Kraken’s offseason begins grudgingly for aging veterans, budding rookies after turnaround season

DALLAS — The season saw a stunning turnaround, but the Kraken wanted more.

They are filled with Stanley Cup winners, but also veterans whose time to raise the chalice is running out. There is nothing else to do but try again.

On Monday, his 33rd birthday, forward Jordan Eberle reflected on his last, all-too-short chance to have his name engraved on one of those silver rings.

“You’re just growing. You remember how it feels,” he said. “It’s a tough league to win – it’s a tough trophy to win. We have the foundation and the squad here. We just want to keep building.

“It took me seven years to get to the playoffs. You don’t want to take it for granted. That’s why you play in the NHL — you play to win the Stanley Cup. »

Eberle assistant captain Adam Larsson, another veteran who hasn’t won a title, blocked six shots in Monday’s Game 7 that could have threatened the Kraken’s chance to advance. Two more snuck in by Philipp Grubauer (26 saves) though, and that was enough. The Kraken fell, 2-1, at the American Airlines Center.

“We were one win away from having the opportunity to be one of the last four teams to play,” coach Dave Hakstol said. “So you see that pain in guys, especially veterans who really understand how hard it is to get here.”

There was pain, but also a lot to look forward to.

“I love this group,” center Yanni Gourde said. “I think there is something here.”

There are decisions to be made this summer and fall. Does playoff call-up Tye Kartye, who replaced Jared McCann while injured and retained the 40-goal scoring spot even after returning to the roster, earn a spot permanent with the team next season? Did fourth overall pick Shane Wright, whose debut with Kraken never take off?

Will Matty Beniers grow into the top center role he’s taken on and the captaincy he seems pointed to? Will Grubauer rely on the second half of the season, and in particular his performance in the playoffs?

There’s the question of what to do with unrestricted free agents Ryan Donato, held scoreless in this postseason, and defenseman Carson Soucy. They have a glut of goaltenders right now, with UFA standby Martin Jones, a healthy Chris Driedger and minor league stalwart Joey Daccord, who has played well for Seattle in emergencies this season. .

They can work the numbers, if they want, on restricted free agents Morgan Geekie, Daniel Sprong, Will Borgen and especially defenseman Vince Dunn, who is coming off a breakout regular season but featured a more postseason. calme.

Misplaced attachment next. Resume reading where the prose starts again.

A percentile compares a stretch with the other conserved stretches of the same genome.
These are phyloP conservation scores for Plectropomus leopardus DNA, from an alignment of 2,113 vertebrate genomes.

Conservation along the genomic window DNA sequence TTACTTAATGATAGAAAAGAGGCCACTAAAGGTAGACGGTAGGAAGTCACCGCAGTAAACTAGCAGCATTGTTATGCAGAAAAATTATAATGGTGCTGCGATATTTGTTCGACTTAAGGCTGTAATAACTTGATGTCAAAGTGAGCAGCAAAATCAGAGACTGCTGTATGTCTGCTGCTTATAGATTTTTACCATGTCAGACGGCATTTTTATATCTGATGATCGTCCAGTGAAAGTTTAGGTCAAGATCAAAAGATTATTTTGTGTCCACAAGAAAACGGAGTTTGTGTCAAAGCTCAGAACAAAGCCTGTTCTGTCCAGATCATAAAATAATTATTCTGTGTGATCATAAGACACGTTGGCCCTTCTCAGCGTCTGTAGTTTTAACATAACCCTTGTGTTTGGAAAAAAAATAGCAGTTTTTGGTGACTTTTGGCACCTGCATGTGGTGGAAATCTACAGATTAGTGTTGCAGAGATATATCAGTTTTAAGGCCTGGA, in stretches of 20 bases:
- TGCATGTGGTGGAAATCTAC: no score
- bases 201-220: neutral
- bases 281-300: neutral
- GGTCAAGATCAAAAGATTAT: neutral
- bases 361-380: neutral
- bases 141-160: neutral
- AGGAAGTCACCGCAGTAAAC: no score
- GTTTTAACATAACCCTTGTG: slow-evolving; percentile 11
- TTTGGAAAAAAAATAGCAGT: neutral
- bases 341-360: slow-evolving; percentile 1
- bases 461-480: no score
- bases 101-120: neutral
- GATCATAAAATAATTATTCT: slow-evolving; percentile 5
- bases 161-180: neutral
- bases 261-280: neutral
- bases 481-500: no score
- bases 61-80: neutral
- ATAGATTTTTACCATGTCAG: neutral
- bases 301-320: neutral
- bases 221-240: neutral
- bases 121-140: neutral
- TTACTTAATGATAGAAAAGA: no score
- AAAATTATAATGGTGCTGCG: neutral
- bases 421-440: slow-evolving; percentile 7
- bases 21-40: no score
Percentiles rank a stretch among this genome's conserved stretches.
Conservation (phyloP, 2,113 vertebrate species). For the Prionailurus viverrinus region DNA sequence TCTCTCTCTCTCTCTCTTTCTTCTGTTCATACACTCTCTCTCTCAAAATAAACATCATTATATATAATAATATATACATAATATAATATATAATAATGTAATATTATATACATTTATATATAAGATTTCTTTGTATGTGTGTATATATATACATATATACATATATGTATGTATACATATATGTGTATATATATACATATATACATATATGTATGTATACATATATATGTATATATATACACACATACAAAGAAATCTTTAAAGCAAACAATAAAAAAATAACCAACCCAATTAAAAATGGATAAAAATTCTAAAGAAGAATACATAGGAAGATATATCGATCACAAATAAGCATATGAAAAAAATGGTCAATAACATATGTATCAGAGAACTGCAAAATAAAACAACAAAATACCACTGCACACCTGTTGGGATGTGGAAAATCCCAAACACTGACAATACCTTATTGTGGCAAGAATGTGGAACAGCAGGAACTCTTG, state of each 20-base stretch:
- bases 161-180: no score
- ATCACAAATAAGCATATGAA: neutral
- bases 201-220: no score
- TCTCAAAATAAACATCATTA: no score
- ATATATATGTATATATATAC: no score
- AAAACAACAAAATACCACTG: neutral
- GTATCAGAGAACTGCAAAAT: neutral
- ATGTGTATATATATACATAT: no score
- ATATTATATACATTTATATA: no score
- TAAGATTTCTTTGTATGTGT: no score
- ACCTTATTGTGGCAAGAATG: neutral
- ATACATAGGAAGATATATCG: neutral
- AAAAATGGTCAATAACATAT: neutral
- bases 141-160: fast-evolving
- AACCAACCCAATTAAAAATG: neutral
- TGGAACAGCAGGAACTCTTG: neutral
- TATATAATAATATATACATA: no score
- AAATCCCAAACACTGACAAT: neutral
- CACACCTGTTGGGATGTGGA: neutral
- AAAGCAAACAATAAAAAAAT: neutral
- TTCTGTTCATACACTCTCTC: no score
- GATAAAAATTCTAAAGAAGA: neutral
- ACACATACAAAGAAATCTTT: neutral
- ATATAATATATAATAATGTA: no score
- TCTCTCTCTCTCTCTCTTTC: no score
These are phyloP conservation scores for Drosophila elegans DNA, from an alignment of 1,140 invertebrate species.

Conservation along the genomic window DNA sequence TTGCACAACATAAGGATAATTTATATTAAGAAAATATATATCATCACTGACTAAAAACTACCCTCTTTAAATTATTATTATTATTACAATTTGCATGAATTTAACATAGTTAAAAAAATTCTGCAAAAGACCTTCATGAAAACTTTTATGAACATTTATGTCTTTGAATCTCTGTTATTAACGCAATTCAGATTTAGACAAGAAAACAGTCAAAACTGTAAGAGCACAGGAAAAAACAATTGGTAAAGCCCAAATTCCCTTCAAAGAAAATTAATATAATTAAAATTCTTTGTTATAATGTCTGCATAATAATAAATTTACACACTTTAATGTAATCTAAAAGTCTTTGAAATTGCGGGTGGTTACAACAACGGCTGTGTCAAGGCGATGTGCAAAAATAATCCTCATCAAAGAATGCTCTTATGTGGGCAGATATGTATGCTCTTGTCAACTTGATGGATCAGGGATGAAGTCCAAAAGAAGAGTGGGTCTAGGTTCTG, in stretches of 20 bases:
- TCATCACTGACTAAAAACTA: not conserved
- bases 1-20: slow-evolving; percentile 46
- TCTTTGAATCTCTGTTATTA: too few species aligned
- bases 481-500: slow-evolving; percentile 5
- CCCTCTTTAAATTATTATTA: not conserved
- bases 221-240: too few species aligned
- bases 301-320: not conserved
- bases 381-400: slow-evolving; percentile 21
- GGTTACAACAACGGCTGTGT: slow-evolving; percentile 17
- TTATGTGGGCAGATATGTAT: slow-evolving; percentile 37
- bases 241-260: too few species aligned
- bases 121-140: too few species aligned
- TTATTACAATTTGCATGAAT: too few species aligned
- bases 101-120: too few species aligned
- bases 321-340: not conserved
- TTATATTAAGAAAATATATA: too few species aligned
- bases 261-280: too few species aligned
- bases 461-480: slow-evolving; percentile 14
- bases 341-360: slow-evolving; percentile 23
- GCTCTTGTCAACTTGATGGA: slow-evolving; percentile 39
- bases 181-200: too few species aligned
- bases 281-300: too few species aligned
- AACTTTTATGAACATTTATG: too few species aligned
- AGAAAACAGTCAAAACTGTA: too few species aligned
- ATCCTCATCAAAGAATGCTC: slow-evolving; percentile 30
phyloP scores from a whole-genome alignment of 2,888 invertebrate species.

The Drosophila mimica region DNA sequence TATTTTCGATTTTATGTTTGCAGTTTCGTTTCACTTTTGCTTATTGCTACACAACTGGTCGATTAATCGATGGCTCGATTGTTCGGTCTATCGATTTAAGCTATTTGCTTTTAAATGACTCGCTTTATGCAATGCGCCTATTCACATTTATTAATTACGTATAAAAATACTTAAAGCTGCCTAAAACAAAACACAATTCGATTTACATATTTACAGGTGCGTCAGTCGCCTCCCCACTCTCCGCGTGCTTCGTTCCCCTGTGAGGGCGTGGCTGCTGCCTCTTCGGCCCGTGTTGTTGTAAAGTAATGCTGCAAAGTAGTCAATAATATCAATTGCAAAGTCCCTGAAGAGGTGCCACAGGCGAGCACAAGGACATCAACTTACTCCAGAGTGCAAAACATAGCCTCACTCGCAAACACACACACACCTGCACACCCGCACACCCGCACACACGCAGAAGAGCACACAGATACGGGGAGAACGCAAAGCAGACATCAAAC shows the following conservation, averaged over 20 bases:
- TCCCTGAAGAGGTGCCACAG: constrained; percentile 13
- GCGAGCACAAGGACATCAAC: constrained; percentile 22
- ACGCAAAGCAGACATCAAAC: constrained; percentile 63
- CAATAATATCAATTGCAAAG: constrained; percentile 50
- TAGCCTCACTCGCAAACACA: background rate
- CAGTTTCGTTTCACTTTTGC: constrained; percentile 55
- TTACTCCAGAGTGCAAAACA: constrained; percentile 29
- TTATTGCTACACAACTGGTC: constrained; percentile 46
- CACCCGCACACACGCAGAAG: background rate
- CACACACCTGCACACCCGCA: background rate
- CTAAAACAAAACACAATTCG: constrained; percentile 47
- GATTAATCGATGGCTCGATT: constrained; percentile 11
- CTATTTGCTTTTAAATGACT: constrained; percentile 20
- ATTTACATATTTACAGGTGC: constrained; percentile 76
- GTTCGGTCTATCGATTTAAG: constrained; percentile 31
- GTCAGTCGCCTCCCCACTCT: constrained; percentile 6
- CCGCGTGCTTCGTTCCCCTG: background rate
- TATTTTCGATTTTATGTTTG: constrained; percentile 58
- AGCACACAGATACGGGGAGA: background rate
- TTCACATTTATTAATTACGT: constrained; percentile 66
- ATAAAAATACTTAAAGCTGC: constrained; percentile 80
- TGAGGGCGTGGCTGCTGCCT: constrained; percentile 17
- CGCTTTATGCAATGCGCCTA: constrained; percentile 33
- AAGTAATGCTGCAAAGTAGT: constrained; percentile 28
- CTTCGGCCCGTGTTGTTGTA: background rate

And fresh off a turnaround season that saw Hakstol Award finalists Jack Adams named NHL Coach of the Year, Seattle’s coaching staff may be in demand for other positions. Assistant coach Jay Leach was reportedly considered one of the favorites for the Boston Bruins head coaching vacancy last summer and was interviewed about it.

Together, they all crafted a style that worked, with a band made from found materials, as well as off-season DIY results.

“I kind of had a feeling about this group, really back in training camp,” Hakstol said. “There was a different feeling. We knew there was something there. We weren’t sure exactly how or when we might reunite as a group, but absolutely, have we grown in the last month? One hundred percent.”

Even if, and despite, the lack of belief elsewhere, according to Eberle.

“Since day one, everybody’s kind of written us off…they don’t expect us to make the playoffs, don’t expect us to beat Colorado,” he said. declared. “And I’m sure no one expected us to get to seven (games) here.”

The desperation was there Monday night for the Kraken, who blocked six shots on a power play in the first period. The Stars actually got more shots on the net on the shorthanded than on the power play. They forced Grubauer into two shorthanded saves and recorded none with the man advantage.

The Stars had the better chances at even strength, but the Kraken held them off the board for nearly 36 minutes of Game 7 before Jamie Oleksiak’s attempt to collect the puck on his blue line turned into a back pass for the former Stars teammate. Roop Hintz. Hintz crossed the offensive zone before Borgen could panic on the ice, and covered it over Grubauer, who had been steadfast until then – he swept that away, saying, “That’s my job.”

It took artistic hands to beat him the second time around. Midway through the third period, Wyatt Johnston fired a masterful shot over Grubauer and under the crossbar to make it 2-0.

“They were relentless until tonight’s buzzer. Hats off to them,” Dallas coach Pete DeBoer said. “A really impressive season and effort from this group. They gave it to us.

Oliver Bjorkstrand finished with all three goals in Game 7 for the Kraken, scoring with Grubauer pulled out for the extra striker and 17.6 seconds left before elimination. He came shortly after for Seattle.

“I’m really proud of this group and the way we’ve played all season and the playoffs,” Grubauer said. “It’s a hard pill to swallow, for sure, in Game 7.”

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